While eating healthy is about more than being fit, let’s be real that most youthful people want to eat better to be more fit. There are health reasons and energy reasons too. But let’s start with the body.
If your “why” is to improve your nutrition for the appearance benefits, one of the best things you can do to add motivation to your life is to put a picture of yourself in a bathing suit on your fridge. Doing this means you’ll see a photo of yourself multiple times a day, and be reminded of what you’re working for. Yes, it’s a little fat shame-y, but we aren’t in the business of being PC. We’re in the business of helping you get what you want.
Ability - how to make healthy eating easy
We want to make eating healthy easy. How?
Number one. Do as my dad does, and restock your cabinets. Go shopping when you’re full, and buy foods that you’ll feel good about eating.
Lots of fruit and veggies.
When your motivation does fail you, your pre-planning will save you. You’ll walk over like a zombie to your cabinets hoping for chips or cookies, and all you’ll find is almonds and pieces of fruit.
Number two, choose one meal a day where you’ll add some veggies. Instead of trying to change everything, decide to add more veggies to breakfast, lunch, dinner or a snack. Try to do this every day.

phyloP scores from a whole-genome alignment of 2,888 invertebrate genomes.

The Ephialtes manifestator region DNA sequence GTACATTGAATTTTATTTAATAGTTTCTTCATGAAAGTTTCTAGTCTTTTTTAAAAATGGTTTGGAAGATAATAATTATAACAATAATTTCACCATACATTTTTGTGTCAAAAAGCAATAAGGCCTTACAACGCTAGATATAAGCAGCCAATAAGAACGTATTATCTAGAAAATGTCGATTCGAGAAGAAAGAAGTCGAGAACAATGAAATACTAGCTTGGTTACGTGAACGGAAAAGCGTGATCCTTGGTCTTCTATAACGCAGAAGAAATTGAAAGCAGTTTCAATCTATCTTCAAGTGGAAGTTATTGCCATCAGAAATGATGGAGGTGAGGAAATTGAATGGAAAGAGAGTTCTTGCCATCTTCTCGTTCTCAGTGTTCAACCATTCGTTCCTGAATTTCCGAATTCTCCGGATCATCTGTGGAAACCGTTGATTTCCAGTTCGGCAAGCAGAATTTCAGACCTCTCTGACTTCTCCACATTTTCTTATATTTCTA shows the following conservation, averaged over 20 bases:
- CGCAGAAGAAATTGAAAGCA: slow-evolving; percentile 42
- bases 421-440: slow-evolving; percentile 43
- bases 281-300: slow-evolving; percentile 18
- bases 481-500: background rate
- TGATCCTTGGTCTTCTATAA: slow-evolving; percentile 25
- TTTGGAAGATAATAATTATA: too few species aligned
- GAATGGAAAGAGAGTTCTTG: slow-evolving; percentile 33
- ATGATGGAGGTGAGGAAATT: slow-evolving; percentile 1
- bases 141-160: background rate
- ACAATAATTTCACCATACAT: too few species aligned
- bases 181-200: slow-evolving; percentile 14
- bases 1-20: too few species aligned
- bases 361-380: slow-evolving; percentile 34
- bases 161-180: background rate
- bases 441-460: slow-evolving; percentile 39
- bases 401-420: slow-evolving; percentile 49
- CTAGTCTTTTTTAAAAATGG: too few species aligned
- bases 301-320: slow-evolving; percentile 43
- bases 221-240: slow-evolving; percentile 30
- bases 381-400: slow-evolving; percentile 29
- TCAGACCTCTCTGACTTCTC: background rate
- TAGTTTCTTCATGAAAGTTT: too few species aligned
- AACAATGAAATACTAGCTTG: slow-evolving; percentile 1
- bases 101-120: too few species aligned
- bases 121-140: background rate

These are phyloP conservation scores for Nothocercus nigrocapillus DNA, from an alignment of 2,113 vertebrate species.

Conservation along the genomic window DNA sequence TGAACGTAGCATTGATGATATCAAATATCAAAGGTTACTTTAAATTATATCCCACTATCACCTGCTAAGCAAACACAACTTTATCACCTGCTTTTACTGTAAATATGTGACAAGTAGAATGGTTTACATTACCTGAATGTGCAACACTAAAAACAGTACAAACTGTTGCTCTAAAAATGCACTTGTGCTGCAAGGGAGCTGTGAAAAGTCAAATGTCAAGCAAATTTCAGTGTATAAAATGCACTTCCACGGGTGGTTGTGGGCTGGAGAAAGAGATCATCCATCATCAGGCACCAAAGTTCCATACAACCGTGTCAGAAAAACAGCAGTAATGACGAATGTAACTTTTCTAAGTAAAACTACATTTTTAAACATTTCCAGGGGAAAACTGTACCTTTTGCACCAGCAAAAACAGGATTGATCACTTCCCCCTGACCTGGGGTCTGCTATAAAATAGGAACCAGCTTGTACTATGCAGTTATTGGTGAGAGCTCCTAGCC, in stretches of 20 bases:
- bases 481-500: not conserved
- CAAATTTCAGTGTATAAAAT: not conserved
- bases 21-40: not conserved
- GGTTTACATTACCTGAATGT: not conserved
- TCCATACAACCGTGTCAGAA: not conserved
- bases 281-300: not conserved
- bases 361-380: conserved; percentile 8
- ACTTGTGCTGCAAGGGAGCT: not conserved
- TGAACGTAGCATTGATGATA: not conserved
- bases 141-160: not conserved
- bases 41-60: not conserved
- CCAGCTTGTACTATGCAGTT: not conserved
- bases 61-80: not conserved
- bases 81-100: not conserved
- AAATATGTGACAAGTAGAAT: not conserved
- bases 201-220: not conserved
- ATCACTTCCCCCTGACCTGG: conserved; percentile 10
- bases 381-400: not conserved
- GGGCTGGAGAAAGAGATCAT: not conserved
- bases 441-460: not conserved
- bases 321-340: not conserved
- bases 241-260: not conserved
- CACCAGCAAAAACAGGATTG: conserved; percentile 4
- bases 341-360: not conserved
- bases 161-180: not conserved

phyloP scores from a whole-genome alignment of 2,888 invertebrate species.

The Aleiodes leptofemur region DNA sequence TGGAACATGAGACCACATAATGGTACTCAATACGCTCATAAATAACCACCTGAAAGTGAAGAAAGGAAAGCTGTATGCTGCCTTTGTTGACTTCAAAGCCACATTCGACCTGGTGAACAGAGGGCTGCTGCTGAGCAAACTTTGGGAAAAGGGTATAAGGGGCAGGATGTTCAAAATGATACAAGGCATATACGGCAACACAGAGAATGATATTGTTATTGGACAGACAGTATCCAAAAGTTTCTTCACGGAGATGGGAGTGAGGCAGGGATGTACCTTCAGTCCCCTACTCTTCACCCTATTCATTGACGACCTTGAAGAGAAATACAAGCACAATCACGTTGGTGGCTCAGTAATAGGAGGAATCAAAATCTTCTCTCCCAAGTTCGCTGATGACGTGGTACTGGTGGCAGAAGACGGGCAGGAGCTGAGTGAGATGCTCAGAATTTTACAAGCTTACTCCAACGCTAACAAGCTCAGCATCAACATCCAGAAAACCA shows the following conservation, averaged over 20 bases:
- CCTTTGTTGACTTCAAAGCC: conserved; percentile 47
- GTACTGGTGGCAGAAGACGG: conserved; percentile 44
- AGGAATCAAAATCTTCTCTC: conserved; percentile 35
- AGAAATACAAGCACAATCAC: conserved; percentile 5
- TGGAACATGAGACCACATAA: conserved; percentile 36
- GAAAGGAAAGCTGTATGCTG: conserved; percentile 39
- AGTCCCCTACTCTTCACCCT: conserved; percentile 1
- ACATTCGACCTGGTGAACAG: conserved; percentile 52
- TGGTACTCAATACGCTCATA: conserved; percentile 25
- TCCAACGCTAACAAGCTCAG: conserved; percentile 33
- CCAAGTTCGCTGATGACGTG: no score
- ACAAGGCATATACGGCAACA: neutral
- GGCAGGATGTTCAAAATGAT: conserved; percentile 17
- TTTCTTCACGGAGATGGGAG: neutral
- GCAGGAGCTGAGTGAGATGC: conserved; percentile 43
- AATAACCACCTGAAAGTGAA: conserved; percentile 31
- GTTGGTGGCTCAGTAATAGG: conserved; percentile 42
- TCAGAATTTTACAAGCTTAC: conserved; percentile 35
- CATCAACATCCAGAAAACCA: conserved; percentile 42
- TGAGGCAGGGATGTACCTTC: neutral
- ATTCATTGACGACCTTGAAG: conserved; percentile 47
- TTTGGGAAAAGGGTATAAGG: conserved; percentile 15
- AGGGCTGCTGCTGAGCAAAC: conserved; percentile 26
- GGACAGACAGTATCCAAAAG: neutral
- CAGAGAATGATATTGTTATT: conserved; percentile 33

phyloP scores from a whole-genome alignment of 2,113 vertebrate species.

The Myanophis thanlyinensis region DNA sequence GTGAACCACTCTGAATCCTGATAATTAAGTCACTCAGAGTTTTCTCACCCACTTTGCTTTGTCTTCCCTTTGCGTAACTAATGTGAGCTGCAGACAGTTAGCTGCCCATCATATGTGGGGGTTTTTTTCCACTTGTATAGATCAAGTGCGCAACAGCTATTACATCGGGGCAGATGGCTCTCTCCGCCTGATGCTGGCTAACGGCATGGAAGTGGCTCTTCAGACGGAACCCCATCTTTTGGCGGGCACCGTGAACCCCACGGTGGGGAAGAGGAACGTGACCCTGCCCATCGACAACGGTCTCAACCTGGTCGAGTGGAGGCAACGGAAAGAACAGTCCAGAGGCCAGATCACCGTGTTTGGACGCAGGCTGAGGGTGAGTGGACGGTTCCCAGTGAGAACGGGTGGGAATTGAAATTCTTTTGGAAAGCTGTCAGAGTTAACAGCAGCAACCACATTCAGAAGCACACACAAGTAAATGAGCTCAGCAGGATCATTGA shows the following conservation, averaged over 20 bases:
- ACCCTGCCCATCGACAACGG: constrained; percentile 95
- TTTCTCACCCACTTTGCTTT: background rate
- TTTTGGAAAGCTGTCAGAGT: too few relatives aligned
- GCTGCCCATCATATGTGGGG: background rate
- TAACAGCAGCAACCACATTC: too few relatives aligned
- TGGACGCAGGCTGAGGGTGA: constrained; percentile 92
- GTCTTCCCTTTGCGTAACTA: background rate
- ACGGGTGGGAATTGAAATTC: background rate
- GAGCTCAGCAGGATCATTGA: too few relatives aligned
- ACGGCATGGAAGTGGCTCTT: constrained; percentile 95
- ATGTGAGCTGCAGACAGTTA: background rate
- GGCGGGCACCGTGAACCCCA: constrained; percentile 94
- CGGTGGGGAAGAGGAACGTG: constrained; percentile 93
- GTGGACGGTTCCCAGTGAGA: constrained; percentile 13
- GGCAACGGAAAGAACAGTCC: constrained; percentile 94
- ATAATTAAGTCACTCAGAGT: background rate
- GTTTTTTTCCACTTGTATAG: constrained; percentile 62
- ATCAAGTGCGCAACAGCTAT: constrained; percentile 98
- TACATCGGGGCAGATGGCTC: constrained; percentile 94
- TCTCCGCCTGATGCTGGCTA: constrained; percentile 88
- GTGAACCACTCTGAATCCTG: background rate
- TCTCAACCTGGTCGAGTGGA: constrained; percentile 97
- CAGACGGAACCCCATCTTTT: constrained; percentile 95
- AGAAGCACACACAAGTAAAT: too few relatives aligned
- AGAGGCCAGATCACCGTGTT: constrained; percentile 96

Number three, choose one meal where you tell yourself you won’t have carbs, or swap refined carbs for complex carbs. Make this a meal where you typically do have carbs.
You can do this for meals you prepare for yourself, or if you eat out for a meal, find a specific dish that meets these criteria.
Over time, increase the number of meals where you make these changes. Try and up the challenge every week for a month.
Trigger - how to remind yourself to eat well
A key to achieving any of our desired goals is to plan our environments so that we are reminded of the positive behaviors we want to enforce, and to prevent us from temptations to do the things we want to avoid.
In the case of being a healthy eater, there are several concrete steps you can take to do this, as highlighted by the research of the wizardly kitchen transformer, Dr. Brian Wansink, the Director of the Food and Brand Lab at Cornell University.
Dr. Wansink has an entire checklist of things that you can do to health-proof your kitchen. Take all of your snacks, and put them in a cabinet in your kitchen that is slightly inconvenient to reach. A good place is a cupboard above your oven or refrigerator.
Two: The ONLY food that you should have out on your counter top is a fruit bowl. That way, when you do go hunting for a snack, you’ll see the fruit bowl.
To get a download of Dr. Wansink’s checklist and find out your kitchen’s healthy eating score, click here and we’ll send you the full list along with some follow-up tips.